Date: May 12, 2013
We've found that one of the best ways to attract younger (i.e. under 40) singers to our community choir is to offer child care. Usually it's done on a co-op basis, the parents involved sharing the cost among themselves. Often, a teenage offspring of some other member is happy to take the job, so it works out well. The kids can be taken care of in another room of the same church where we rehearse, so if there's some sort of crisis the parent can be within call.
Lately, however, we've encountered churches (or their insurance companies) insisting on background checks or other credentials for child care "providers" operating in their facilities. As if a teenager's going to be molesting a toddler! (Not that it's impossible, but it seems like a really remote risk, and not something a background check's going to reveal anyway.) And we are talking mainly about toddlers and preschoolers (and sometimes babies), since parents of kids in school want them to go to bed earlier so can't have them there through the rehearsal.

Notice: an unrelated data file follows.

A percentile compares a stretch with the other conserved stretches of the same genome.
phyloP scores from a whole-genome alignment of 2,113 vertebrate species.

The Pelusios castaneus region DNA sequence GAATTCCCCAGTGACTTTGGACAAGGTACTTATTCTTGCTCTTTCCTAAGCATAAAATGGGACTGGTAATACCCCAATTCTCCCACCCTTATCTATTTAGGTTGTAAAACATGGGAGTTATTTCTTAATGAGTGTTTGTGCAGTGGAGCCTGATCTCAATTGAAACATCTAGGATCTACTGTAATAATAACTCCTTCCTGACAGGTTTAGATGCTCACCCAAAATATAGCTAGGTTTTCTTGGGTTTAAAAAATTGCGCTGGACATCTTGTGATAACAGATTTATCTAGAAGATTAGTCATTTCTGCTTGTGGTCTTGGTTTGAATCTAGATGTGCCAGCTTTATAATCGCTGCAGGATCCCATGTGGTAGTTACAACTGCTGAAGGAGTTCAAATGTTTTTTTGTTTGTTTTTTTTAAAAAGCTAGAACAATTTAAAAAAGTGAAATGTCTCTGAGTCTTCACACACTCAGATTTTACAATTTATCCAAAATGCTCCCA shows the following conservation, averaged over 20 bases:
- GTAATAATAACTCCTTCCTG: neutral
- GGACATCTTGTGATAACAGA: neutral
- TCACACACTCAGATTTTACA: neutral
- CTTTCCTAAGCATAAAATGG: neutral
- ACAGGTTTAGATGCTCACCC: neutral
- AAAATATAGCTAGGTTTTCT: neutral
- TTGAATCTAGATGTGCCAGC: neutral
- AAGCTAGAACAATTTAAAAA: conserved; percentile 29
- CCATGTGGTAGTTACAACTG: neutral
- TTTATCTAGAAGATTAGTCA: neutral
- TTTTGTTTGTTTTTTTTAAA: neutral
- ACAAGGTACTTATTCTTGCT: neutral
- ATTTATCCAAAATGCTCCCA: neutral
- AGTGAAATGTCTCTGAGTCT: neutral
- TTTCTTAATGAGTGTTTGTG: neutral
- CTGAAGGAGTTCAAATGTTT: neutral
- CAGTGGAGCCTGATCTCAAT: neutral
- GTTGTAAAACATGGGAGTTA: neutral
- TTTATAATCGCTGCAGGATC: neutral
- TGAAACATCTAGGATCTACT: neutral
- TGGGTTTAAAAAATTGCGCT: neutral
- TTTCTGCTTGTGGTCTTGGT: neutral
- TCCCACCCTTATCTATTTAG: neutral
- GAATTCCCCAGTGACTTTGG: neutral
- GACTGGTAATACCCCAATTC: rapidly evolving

This has made the whole process really impractical. Licensed child care practitioners are really expensive, whereas some teenager getting five bucks an hour is reasonable.
Anybody else have experiences with this they'd like to share?